Richard Hell and the Voidoids, “Destiny Street Complete”

Richard Hell and the Voidoids
Destiny Street Complete

After the New York Dolls lost their steam, Television turned into the Grateful Dead, and Patti Smith was remade as The Paris Review’s punk chapter cheerleader, the inheritor of the Bowery’s street-walkin’ poetic punk-rock mantle was Richard Hell. Long, lean, spiky, pouty with a cheap-drug, bug-eyed stare, published-poet credentials, a pre-punk pedigree via his time with ex-Doll Johnny Thunders in but one version of the Heartbreakers, and having co-created the proto-Television Tom Verlaine project Neon Boys, Hell set his own stage for no-wave-ish totemic song by penning era-defining anthems such as “Blank Generation” and “Love Comes in Spurts.” 

That Hell chose his collaborators wisely—in particular Robert Quine, who had his Downtown notoriety as a Velvet Underground bootlegger in the ’60s and a wiggly, discordant guitar kink borrowed from Lou Reed and free jazz—made the Voidoids a ragged, street-savvy ensemble, and Hell’s personal A-team. With their 1977 Blank Generation the jagged peak of the great mountain that was the Sire label’s distillation of the CBGB/Max’s scene, what would the hellish quartet do for an encore?

1982’s richer, jazzier, more soulful Destiny Street was the answer—an album that took an eternity in punk years to make, pulled in more of Quine’s inspirations in R&B and the avant-garde (the guitarist co-wrote “Ignore That Door” and the album’s title track with Hell), found its lyricist to be a vivid chronicler of character studies and mood swings, and, though lacking in memorable tunes, benefitted from a well-honed ensemble’s mix of looseness and tightness. That it’s become the stuff of legend as Hell’s white whale, an album he’s pored over, re-released and revisited—even releasing a re-recorded Destiny Street Repaired in 2009 with new lead vocals and fresh guitar solos from Marc Ribot, Bill Frisell, and Voidoid Ivan Julian—is what brings us the current collection, Destiny Street Complete; one that actually features a slightly brighter 2021 remix by Hell and Yeah Yeah Yeah-er Nick Zinner, as well as an early set of demos from 1978-’80.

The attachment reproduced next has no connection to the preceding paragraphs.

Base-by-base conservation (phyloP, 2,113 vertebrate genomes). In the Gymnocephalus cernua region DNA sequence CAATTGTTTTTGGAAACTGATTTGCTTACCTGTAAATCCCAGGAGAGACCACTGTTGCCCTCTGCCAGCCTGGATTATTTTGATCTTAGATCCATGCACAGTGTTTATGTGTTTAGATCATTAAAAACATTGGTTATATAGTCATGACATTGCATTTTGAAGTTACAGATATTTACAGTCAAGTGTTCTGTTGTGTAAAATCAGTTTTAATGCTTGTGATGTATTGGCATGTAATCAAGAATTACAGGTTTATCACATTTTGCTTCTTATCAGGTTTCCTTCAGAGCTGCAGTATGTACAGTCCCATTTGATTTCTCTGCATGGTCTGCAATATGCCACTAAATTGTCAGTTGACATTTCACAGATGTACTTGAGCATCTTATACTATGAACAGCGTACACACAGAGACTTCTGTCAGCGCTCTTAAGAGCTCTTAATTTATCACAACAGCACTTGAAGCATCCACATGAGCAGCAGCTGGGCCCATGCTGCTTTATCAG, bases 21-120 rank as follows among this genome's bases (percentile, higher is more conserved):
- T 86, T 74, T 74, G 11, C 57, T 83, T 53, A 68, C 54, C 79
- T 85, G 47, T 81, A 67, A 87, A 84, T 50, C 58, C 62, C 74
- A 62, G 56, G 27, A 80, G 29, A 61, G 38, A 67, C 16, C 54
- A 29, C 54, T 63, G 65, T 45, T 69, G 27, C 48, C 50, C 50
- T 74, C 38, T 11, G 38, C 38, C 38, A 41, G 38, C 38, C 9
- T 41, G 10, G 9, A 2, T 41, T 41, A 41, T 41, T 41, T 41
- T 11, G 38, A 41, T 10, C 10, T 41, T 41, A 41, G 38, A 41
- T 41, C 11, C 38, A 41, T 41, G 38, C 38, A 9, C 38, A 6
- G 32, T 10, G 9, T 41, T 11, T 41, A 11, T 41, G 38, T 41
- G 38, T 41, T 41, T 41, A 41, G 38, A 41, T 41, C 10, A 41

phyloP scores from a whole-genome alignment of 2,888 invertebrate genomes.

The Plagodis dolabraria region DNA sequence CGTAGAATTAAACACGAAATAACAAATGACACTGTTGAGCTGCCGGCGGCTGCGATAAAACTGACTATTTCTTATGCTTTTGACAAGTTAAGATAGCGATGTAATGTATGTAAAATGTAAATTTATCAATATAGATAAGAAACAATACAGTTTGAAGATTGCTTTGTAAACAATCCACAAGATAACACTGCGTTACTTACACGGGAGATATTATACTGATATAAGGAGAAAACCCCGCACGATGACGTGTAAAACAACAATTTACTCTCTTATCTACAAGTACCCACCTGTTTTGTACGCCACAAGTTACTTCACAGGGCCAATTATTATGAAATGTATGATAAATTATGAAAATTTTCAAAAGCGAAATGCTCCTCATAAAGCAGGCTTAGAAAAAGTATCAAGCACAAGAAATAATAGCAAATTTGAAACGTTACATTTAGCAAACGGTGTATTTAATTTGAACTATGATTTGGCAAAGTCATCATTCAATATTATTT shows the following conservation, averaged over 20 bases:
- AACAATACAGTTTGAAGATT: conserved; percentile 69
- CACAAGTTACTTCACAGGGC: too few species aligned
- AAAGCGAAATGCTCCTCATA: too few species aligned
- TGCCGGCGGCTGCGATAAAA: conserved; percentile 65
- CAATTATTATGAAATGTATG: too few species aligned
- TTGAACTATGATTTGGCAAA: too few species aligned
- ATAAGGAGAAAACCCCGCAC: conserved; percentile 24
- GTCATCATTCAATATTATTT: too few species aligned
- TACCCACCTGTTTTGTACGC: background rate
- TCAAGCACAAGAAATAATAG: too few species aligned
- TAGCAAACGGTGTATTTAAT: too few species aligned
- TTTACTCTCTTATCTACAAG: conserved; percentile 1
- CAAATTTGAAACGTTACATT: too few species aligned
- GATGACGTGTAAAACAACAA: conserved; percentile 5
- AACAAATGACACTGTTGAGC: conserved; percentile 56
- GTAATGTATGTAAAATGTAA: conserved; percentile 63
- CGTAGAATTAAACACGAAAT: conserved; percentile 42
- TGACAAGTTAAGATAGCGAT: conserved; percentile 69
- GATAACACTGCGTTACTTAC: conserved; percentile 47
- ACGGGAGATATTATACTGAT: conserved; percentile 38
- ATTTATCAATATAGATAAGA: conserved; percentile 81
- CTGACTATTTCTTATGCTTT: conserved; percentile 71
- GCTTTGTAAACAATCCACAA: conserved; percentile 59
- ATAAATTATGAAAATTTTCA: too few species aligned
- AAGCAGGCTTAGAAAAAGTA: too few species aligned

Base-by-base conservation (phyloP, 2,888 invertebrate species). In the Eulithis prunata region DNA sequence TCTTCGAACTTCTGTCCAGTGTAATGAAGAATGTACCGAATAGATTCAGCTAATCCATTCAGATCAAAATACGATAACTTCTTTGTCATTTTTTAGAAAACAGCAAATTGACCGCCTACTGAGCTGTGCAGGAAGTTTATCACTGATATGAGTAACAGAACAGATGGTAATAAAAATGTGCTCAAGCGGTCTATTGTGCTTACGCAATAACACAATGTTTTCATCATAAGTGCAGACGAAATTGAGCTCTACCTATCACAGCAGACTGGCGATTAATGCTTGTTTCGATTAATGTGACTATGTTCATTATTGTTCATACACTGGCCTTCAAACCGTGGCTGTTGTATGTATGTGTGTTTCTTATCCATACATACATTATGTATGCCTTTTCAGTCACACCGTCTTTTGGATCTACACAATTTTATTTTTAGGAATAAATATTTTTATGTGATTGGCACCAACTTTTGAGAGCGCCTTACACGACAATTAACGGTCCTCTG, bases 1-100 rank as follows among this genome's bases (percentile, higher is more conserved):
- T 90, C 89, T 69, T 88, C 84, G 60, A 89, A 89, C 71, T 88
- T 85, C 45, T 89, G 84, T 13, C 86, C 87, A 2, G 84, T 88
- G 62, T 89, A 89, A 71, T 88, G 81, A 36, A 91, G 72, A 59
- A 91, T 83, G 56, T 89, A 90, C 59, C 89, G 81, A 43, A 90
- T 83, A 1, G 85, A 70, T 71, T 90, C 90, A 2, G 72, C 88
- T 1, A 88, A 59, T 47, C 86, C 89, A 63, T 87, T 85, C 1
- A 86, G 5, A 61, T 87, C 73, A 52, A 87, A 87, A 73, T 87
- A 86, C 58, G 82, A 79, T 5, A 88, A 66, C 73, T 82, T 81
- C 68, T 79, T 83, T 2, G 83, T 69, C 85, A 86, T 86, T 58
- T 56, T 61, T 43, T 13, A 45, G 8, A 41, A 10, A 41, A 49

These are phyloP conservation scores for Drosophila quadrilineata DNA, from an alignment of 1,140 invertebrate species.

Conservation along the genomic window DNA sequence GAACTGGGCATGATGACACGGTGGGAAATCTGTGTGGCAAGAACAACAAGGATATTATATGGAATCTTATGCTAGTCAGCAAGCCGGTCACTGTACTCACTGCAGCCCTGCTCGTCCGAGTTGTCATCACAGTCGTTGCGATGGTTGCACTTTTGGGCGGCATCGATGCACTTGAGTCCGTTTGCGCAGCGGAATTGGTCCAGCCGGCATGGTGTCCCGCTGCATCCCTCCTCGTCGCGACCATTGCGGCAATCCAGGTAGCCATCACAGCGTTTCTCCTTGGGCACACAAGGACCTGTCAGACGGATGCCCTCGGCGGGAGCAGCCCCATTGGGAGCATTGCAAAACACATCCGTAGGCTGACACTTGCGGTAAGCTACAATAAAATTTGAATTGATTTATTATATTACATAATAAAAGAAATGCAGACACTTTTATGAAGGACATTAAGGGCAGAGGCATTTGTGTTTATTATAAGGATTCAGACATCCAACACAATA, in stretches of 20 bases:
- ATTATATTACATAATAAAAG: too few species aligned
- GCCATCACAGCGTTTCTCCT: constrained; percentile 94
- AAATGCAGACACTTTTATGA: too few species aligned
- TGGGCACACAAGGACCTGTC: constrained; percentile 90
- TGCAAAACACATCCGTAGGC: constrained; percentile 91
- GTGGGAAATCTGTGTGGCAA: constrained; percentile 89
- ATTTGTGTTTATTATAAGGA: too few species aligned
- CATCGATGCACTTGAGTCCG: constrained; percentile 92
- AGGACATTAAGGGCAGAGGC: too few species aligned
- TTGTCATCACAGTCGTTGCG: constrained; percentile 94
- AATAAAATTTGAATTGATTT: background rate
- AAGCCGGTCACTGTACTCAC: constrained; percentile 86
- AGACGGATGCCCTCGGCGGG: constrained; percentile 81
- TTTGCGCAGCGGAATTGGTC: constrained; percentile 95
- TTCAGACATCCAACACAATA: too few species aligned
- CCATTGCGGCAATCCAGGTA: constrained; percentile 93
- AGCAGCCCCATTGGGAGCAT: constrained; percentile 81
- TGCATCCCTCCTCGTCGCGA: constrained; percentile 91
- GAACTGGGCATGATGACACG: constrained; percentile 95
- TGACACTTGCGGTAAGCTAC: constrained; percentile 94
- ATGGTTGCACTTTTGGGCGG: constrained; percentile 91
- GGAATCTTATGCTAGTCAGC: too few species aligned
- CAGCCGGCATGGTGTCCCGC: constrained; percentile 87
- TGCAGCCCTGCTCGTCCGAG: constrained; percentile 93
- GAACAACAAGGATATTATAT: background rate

So, what about this album—“three different versions of the same ten songs, from the same basic tracks, from the same four musicians,” writes Hell in his liner notes—drove an artist to obsession, and his audience to re-buy those same ten tracks? They’re damn fine songs filled with seemingly spontaneous, cocksure, yet vulnerable, lyrics, all with an improvisational vibe that show off more of the Albert-Ayler-meets-Iggy-Pop thing that Hell and his band probably intended. In fact, listening to the demos versus the first finished product of 1982—threadbare but full-blooded versions of the death march mediation of “Time,” a smug, neo-psych version of the so-smart “Ignore That Door,” a gently spooky “Staring in Her Eyes”—make you realize that if Hell had released this sketchier version sooner than forty years after the fact, he could have carved out a brilliant free-everything aesthetic and a career not unlike Thurston Moore—a mix of noise and nuanced beauty. 

Every version, polished and unpolished, after the demo collection (with its handsome, spare “Time” live tribute to fallen Voidoid Quine from Hell and Julian, the latter, a too-often-ignored figure in punk-rock history) is plump with menace, invention and melody. The demos just happen to be best, and worth the price of double-disc admission. Enjoy Hell’s elegant, messy, bruised, smart fruit as it is before he comes up with another version in ten years.


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